He wanted to be the greatest hitter ever, and over two dazzling decades the Splendid Splinter proved he was just that. The last man to hit .400 rose from a bleak childhood to become a Beantown hero and an American icon.
By the time he left the game in 1973, Johnny U. owned nearly every NFL passing record, but Baltimore loved him most for his crew cut, his black hightops and his unsurpassed grit.
The Hall of Fame outfielder, a 10-time All-Star, made his mark with a Mad Dash from first to home to win Game 7 of the '46 Series for the Cardinals.
This broadcaster coined terms like "slam dunk" and "finger roll" and had a 3,338-consecutive-games streak during 41 seasons with the Lakers.
BYRON (WHIZZER) WHITE
Before hearing Roe v. Wade on the Supreme Court, the Rhodes scholar starred at Colorado and was the NFL's leading rusher with the Lions in '40.
The knuckleballer was the first reliever in the Hall of Fame and appeared in 1,070games (third most alltime), winning a record 124 out of the bullpen.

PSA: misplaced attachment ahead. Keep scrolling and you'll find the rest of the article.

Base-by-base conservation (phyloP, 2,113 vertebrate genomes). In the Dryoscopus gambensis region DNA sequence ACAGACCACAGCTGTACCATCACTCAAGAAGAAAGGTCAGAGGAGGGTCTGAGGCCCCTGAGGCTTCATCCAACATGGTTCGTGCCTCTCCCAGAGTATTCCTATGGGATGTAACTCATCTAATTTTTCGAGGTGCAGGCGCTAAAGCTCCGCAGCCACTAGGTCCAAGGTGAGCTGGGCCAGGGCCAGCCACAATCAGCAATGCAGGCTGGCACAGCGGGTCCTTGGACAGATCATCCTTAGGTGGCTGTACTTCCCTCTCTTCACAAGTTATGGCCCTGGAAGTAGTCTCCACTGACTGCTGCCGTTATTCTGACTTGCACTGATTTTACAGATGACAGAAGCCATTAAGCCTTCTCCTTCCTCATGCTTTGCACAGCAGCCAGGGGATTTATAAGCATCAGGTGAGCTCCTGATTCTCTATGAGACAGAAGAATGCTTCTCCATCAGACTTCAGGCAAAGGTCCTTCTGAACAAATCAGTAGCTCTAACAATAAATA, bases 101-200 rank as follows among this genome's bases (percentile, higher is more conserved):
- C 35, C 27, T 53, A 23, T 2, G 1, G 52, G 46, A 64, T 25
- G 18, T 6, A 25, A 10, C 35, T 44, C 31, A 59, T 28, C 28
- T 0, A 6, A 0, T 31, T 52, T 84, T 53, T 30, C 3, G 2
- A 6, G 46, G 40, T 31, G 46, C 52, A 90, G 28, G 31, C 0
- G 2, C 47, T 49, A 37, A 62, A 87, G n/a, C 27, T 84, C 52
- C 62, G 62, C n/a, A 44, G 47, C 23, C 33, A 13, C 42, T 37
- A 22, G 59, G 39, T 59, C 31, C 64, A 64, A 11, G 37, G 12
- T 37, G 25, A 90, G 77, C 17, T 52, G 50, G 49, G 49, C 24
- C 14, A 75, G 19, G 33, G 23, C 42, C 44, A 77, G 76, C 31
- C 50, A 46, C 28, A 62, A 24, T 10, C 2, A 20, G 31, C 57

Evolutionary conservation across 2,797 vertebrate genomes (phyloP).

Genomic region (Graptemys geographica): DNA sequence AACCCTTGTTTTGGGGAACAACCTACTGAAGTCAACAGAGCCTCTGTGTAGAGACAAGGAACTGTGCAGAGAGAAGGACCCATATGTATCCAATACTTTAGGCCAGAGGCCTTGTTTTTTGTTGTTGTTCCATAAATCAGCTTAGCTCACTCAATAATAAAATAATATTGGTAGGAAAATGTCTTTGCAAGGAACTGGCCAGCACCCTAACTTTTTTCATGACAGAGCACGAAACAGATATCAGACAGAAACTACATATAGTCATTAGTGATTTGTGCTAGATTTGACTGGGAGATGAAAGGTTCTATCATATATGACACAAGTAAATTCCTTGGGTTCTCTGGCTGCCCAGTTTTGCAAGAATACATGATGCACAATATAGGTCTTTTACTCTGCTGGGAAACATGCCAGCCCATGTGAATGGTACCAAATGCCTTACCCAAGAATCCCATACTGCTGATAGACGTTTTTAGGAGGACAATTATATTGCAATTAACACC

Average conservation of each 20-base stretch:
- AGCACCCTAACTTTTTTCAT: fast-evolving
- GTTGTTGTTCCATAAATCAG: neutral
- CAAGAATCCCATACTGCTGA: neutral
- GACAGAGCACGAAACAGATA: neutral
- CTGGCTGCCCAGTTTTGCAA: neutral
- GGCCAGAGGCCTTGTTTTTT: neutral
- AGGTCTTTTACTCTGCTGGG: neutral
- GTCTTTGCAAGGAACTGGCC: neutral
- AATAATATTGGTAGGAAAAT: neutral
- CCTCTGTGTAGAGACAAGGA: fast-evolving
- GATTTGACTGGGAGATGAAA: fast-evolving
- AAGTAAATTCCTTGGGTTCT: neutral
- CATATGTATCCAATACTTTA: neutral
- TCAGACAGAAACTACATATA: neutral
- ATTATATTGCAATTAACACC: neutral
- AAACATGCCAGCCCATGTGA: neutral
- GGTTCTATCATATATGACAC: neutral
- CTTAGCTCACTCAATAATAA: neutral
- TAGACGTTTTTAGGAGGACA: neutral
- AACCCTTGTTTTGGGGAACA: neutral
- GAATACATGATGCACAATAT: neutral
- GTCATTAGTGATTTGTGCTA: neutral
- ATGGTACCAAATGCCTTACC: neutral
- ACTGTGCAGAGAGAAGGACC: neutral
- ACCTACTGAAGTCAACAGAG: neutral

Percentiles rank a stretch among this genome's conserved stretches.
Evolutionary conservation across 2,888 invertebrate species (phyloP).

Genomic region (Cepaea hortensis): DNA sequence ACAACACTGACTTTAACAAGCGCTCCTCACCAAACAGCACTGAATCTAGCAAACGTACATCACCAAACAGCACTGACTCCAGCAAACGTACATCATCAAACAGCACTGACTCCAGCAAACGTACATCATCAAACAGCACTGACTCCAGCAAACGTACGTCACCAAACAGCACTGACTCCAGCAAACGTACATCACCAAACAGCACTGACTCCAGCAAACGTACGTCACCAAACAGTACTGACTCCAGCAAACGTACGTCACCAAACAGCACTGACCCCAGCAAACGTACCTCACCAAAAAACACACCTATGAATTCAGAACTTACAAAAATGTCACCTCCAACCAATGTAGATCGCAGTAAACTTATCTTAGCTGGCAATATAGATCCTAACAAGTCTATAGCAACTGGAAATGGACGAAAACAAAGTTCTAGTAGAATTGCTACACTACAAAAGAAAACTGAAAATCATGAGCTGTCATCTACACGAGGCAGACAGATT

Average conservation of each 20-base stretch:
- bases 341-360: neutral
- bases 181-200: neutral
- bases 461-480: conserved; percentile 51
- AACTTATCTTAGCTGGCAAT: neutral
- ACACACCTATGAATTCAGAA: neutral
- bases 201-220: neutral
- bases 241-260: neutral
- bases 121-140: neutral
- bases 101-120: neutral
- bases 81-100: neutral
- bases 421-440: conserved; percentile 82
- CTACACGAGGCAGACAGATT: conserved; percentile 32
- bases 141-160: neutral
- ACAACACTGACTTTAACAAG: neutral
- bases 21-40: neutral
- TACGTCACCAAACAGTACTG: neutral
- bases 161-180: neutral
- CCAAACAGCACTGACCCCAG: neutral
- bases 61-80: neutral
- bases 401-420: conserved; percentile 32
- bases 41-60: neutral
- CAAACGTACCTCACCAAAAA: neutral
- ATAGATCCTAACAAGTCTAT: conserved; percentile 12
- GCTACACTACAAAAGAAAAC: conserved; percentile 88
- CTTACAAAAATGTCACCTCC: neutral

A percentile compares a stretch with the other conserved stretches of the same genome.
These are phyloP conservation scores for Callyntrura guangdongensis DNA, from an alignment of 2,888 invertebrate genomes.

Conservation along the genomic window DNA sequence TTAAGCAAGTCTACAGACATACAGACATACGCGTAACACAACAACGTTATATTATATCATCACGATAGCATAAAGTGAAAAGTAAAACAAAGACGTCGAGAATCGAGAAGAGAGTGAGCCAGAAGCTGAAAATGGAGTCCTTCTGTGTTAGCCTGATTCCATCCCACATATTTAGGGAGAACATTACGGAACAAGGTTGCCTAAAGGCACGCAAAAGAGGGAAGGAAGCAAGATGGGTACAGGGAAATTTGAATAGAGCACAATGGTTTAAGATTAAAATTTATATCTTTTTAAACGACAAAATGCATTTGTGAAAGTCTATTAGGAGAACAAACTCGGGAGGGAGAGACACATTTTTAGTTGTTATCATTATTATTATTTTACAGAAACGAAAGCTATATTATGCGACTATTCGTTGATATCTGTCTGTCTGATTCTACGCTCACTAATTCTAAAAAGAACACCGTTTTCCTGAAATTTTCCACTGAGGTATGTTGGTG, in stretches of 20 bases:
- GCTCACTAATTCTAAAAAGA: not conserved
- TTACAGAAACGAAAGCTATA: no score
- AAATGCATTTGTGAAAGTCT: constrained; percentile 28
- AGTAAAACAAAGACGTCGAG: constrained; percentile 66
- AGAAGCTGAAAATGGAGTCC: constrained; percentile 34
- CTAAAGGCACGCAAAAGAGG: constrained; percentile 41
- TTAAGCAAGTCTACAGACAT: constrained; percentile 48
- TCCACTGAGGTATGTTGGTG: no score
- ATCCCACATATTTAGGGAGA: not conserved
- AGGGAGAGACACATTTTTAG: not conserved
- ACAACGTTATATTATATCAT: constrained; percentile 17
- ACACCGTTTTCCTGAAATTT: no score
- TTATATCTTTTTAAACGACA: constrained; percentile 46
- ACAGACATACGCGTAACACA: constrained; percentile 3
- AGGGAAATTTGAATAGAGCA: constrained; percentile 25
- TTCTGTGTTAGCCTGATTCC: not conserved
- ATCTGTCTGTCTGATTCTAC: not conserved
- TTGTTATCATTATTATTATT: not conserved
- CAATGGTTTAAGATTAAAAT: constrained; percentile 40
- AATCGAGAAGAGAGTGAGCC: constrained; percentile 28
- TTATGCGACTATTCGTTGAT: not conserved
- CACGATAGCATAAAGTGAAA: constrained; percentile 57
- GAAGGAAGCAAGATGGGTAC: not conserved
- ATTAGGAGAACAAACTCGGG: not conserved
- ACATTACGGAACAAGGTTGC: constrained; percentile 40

The Brooklyn Dodgers righty was Rookie of the Year in 1952, the same season he became the first black pitcher to win a World Series game.
DICK (NIGHT TRAIN) LANE
The clotheslining used by the L.A. Rams defensive back was banned, but the Hall of Famer's 14 interceptions in '52 are still a league record.
Notre Dame went undefeated and won three national titles in the four seasons this two-way end (and 1949 Heisman winner) anchored its lines.
A founder and the first president of the NFL Players Association, he retired in '61 as the Giants' alltime leader in receptions and receiving yards.